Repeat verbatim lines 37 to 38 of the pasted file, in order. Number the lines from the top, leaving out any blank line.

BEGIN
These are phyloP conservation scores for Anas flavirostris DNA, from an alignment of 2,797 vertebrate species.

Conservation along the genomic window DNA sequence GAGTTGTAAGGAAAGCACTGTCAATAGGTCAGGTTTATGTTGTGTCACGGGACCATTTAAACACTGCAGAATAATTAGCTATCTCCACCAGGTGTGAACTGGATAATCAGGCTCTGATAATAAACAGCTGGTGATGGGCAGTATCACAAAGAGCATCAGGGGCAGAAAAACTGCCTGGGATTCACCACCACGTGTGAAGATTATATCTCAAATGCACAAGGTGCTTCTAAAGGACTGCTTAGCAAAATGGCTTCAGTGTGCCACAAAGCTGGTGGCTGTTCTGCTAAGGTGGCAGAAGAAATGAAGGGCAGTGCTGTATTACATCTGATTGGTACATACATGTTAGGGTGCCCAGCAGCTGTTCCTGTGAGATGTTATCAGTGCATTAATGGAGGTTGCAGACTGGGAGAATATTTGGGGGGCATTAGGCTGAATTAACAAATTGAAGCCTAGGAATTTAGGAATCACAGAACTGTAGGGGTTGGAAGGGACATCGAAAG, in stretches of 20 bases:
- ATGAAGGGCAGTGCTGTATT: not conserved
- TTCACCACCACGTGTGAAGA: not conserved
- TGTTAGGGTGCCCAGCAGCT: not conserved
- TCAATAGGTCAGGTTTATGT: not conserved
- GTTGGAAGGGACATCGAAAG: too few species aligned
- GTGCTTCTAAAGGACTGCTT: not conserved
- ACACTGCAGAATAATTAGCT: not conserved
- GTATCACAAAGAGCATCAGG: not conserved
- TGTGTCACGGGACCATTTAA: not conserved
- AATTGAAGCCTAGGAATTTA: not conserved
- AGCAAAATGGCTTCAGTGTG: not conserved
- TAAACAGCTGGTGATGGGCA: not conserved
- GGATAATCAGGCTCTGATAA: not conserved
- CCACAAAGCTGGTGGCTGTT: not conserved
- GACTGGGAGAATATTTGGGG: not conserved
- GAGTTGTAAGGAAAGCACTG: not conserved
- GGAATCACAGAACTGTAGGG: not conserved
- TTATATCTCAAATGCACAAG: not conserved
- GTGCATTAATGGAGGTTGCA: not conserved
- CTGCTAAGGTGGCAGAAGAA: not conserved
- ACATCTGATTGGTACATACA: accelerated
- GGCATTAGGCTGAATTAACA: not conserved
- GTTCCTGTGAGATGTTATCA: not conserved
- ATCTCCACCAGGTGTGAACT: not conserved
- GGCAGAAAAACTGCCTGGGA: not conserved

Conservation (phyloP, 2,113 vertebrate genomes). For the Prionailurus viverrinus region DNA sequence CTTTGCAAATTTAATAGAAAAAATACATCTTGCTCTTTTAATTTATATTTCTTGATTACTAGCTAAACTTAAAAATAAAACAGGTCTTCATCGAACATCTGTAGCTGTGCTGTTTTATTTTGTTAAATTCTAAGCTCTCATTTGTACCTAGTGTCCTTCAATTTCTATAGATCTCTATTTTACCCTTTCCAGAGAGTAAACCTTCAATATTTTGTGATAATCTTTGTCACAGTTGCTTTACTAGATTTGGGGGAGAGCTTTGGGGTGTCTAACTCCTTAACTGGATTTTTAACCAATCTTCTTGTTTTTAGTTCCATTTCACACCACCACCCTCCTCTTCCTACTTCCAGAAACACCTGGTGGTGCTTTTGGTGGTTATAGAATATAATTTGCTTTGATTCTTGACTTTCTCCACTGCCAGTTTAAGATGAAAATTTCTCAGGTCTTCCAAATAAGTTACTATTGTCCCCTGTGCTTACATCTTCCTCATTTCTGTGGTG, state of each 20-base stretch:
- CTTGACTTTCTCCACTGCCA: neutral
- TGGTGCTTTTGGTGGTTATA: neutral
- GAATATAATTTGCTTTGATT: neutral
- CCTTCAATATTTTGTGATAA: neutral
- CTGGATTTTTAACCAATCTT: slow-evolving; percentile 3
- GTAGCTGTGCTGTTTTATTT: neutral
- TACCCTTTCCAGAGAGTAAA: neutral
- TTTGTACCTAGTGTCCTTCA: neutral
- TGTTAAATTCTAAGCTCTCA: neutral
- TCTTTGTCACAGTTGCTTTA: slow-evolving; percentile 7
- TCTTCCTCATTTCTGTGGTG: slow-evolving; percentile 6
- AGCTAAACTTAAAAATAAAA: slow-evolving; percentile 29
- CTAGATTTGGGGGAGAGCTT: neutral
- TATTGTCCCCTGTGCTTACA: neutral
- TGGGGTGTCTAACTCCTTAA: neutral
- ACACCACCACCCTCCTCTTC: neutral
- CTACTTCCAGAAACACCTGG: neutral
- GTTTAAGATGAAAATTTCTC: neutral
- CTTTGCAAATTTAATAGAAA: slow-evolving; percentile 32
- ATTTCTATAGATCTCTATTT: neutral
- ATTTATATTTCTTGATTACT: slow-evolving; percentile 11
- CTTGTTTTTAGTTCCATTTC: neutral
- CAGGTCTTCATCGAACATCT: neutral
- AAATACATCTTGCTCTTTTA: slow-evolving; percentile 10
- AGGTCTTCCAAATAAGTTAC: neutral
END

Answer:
- TGTTAAATTCTAAGCTCTCA: neutral
- TCTTTGTCACAGTTGCTTTA: slow-evolving; percentile 7